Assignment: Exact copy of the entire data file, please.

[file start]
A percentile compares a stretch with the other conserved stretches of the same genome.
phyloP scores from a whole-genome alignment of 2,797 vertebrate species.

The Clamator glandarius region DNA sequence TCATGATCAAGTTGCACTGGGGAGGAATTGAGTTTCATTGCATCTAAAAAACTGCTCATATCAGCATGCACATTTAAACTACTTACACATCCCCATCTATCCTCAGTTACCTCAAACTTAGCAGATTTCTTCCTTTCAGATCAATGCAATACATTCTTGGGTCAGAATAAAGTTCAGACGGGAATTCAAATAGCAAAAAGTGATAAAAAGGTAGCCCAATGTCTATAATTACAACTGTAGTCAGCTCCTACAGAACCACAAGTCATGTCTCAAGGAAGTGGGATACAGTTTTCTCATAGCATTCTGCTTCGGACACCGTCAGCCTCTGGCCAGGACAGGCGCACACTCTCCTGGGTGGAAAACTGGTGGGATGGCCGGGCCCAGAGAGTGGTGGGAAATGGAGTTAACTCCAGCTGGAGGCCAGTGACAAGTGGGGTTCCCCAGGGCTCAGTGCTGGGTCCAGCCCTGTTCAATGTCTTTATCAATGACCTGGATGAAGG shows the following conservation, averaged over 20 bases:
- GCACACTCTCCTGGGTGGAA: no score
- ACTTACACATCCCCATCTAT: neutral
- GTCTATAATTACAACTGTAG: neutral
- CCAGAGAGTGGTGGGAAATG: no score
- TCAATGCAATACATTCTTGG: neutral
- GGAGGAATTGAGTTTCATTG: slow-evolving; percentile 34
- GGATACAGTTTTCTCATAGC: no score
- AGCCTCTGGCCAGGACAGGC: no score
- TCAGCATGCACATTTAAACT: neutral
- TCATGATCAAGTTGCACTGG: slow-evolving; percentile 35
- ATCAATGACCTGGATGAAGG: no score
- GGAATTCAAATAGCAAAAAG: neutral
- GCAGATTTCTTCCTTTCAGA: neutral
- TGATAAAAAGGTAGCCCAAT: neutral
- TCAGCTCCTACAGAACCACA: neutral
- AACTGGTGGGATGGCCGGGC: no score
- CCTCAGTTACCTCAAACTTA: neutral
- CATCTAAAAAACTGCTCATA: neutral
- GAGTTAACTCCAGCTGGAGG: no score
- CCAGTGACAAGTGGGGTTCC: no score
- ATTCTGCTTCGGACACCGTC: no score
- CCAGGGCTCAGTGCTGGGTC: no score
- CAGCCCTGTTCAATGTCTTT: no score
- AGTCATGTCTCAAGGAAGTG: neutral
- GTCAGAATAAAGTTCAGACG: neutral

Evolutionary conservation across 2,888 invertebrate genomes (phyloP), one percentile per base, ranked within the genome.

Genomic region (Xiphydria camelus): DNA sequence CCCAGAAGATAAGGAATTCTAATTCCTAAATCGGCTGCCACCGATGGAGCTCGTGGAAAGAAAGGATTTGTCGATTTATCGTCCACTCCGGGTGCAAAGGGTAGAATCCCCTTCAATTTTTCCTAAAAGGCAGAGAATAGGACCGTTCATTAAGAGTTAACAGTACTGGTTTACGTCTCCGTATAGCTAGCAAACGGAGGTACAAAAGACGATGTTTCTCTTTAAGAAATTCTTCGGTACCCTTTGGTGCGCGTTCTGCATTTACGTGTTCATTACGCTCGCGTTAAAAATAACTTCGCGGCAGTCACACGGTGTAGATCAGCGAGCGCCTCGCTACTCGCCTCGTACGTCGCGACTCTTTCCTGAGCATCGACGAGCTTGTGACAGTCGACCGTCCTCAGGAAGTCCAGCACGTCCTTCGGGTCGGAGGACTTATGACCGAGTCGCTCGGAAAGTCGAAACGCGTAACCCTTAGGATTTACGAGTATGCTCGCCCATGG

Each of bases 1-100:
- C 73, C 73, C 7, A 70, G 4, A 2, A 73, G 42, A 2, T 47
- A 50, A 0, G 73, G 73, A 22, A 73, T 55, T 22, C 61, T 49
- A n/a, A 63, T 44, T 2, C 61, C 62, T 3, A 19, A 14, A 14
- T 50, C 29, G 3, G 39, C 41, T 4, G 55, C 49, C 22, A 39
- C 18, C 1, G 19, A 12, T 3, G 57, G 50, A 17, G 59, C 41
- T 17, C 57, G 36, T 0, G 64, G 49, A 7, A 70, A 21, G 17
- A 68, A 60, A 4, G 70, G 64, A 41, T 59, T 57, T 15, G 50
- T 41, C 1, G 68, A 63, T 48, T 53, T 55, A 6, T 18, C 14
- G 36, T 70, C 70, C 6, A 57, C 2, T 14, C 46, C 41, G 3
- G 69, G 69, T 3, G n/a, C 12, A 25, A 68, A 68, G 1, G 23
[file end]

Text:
A percentile compares a stretch with the other conserved stretches of the same genome.
phyloP scores from a whole-genome alignment of 2,797 vertebrate species.

The Clamator glandarius region DNA sequence TCATGATCAAGTTGCACTGGGGAGGAATTGAGTTTCATTGCATCTAAAAAACTGCTCATATCAGCATGCACATTTAAACTACTTACACATCCCCATCTATCCTCAGTTACCTCAAACTTAGCAGATTTCTTCCTTTCAGATCAATGCAATACATTCTTGGGTCAGAATAAAGTTCAGACGGGAATTCAAATAGCAAAAAGTGATAAAAAGGTAGCCCAATGTCTATAATTACAACTGTAGTCAGCTCCTACAGAACCACAAGTCATGTCTCAAGGAAGTGGGATACAGTTTTCTCATAGCATTCTGCTTCGGACACCGTCAGCCTCTGGCCAGGACAGGCGCACACTCTCCTGGGTGGAAAACTGGTGGGATGGCCGGGCCCAGAGAGTGGTGGGAAATGGAGTTAACTCCAGCTGGAGGCCAGTGACAAGTGGGGTTCCCCAGGGCTCAGTGCTGGGTCCAGCCCTGTTCAATGTCTTTATCAATGACCTGGATGAAGG shows the following conservation, averaged over 20 bases:
- GCACACTCTCCTGGGTGGAA: no score
- ACTTACACATCCCCATCTAT: neutral
- GTCTATAATTACAACTGTAG: neutral
- CCAGAGAGTGGTGGGAAATG: no score
- TCAATGCAATACATTCTTGG: neutral
- GGAGGAATTGAGTTTCATTG: slow-evolving; percentile 34
- GGATACAGTTTTCTCATAGC: no score
- AGCCTCTGGCCAGGACAGGC: no score
- TCAGCATGCACATTTAAACT: neutral
- TCATGATCAAGTTGCACTGG: slow-evolving; percentile 35
- ATCAATGACCTGGATGAAGG: no score
- GGAATTCAAATAGCAAAAAG: neutral
- GCAGATTTCTTCCTTTCAGA: neutral
- TGATAAAAAGGTAGCCCAAT: neutral
- TCAGCTCCTACAGAACCACA: neutral
- AACTGGTGGGATGGCCGGGC: no score
- CCTCAGTTACCTCAAACTTA: neutral
- CATCTAAAAAACTGCTCATA: neutral
- GAGTTAACTCCAGCTGGAGG: no score
- CCAGTGACAAGTGGGGTTCC: no score
- ATTCTGCTTCGGACACCGTC: no score
- CCAGGGCTCAGTGCTGGGTC: no score
- CAGCCCTGTTCAATGTCTTT: no score
- AGTCATGTCTCAAGGAAGTG: neutral
- GTCAGAATAAAGTTCAGACG: neutral

Evolutionary conservation across 2,888 invertebrate genomes (phyloP), one percentile per base, ranked within the genome.

Genomic region (Xiphydria camelus): DNA sequence CCCAGAAGATAAGGAATTCTAATTCCTAAATCGGCTGCCACCGATGGAGCTCGTGGAAAGAAAGGATTTGTCGATTTATCGTCCACTCCGGGTGCAAAGGGTAGAATCCCCTTCAATTTTTCCTAAAAGGCAGAGAATAGGACCGTTCATTAAGAGTTAACAGTACTGGTTTACGTCTCCGTATAGCTAGCAAACGGAGGTACAAAAGACGATGTTTCTCTTTAAGAAATTCTTCGGTACCCTTTGGTGCGCGTTCTGCATTTACGTGTTCATTACGCTCGCGTTAAAAATAACTTCGCGGCAGTCACACGGTGTAGATCAGCGAGCGCCTCGCTACTCGCCTCGTACGTCGCGACTCTTTCCTGAGCATCGACGAGCTTGTGACAGTCGACCGTCCTCAGGAAGTCCAGCACGTCCTTCGGGTCGGAGGACTTATGACCGAGTCGCTCGGAAAGTCGAAACGCGTAACCCTTAGGATTTACGAGTATGCTCGCCCATGG

Each of bases 1-100:
- C 73, C 73, C 7, A 70, G 4, A 2, A 73, G 42, A 2, T 47
- A 50, A 0, G 73, G 73, A 22, A 73, T 55, T 22, C 61, T 49
- A n/a, A 63, T 44, T 2, C 61, C 62, T 3, A 19, A 14, A 14
- T 50, C 29, G 3, G 39, C 41, T 4, G 55, C 49, C 22, A 39
- C 18, C 1, G 19, A 12, T 3, G 57, G 50, A 17, G 59, C 41
- T 17, C 57, G 36, T 0, G 64, G 49, A 7, A 70, A 21, G 17
- A 68, A 60, A 4, G 70, G 64, A 41, T 59, T 57, T 15, G 50
- T 41, C 1, G 68, A 63, T 48, T 53, T 55, A 6, T 18, C 14
- G 36, T 70, C 70, C 6, A 57, C 2, T 14, C 46, C 41, G 3
- G 69, G 69, T 3, G n/a, C 12, A 25, A 68, A 68, G 1, G 23